Editor’s note: This article was originally posted as a comment made in response to Neal Rechtman’s “Citizens United Against the Supreme Court”
One of the subtle harms of Citizens United is the propensity it creates to doubt that we’re receiving honest services from government officials. To give a recent example, last week the President reversed course on offshore drilling, announcing a very wide-reaching oil drilling expansion off the Atlantic, Gulf, and northern Pacific coasts. Now, it is entirely possible and quite likely that he’s reversed like this because of legislative or practical concerns, or maybe he’s become convinced that the process is better served by an early concession of this point, or maybe he has actually changed his mind on the merits of the policy. Or perhaps he’s anticipating the usual summertime gas price spike and is hoping to blunt the criticisms that are sure to come by taking a prophylactic step that conservatives have loudly touted as a way to lower prices.
But perhaps the reason is that we have an election in November that’s expected to cost around $3.7 billion, and that figure is less than 1/5th of Exxon-Mobils net annual profit in their WORST year of the last 7. If the oil industry wanted to heavily invest in this cycle, they have more than enough money to go beyond simple advertising–they could fund parallel field campaigns, massive ad buys in every media, billboards around the country, and make every long-shot pro-drilling candidate into a bona-fide contender.
(Editor: For another example of corporate funds potentially influencing governmental decision making, see our interview with Vermont gubernatorial candidate Matt Dunne about the controversy over the Vermont Yankee nuclear plant).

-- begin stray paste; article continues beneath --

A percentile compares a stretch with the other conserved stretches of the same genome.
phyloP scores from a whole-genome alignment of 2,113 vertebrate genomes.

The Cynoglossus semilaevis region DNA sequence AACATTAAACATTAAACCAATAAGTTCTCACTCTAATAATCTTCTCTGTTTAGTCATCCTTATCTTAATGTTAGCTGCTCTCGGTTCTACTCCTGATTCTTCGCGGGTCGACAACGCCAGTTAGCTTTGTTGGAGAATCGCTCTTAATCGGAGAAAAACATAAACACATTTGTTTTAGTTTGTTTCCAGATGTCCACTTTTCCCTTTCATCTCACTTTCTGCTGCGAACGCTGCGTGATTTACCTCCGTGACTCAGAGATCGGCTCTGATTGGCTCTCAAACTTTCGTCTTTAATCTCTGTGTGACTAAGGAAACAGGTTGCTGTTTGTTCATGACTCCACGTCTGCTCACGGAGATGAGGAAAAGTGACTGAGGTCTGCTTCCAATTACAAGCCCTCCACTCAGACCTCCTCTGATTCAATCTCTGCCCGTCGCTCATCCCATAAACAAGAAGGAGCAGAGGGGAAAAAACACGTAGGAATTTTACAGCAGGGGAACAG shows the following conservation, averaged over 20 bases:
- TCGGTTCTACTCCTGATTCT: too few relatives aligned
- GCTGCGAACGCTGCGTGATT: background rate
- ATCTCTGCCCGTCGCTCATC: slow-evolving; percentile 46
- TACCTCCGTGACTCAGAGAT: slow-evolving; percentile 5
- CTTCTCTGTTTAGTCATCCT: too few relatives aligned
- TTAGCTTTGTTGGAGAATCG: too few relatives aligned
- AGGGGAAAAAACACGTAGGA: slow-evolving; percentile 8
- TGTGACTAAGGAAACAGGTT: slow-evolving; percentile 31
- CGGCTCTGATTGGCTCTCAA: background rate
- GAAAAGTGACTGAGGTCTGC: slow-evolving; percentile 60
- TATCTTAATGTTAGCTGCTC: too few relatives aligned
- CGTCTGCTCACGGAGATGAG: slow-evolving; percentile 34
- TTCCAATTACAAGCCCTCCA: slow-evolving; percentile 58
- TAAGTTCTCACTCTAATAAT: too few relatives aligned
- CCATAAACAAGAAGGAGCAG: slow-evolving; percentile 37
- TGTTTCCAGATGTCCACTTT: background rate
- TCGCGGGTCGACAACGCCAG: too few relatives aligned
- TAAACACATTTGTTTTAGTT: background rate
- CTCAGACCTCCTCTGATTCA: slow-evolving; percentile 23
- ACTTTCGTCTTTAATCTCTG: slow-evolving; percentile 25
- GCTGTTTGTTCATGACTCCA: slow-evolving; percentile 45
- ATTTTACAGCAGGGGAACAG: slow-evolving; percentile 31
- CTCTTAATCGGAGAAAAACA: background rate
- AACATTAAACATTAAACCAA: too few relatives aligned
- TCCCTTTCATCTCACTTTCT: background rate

The potential for a 19 billion-pound bull to rampage through the china shop of our elections over a single issue that directly affects their long-term bottom line ought to weigh on any halfway competent politician’s mind. Think of it as an electoral version of a “heckler’s veto”: no matter the merits of the policy at issue, if the subject is thoroughly taboo because of the outsized interests of the relevant corporations, the subject won’t be broached or will only move in one direction.
The Court seems to feel that such an outcome is compelled by Constitutional language. Regardless of whether or not that decision stands up on the merits, on the basis of its policy outcomes I think it’s incredibly damaging to good and responsive government. Corrective amendments are almost as old as the nation itself (the 11th Amendment, the first amendment ratified after the Bill of Rights, was itself a corrective amendment, overruling the Court’s holding in Chisholm v. Georgia). I think we’ve certainly reached a point where another corrective amendment is warranted, and this one definitely has to beat the clock before the culture of corporate deference becomes so enmeshed in Congress as to be ultimately impossible to extract.
Jerald Lentini is a student at Georgetown University Law Center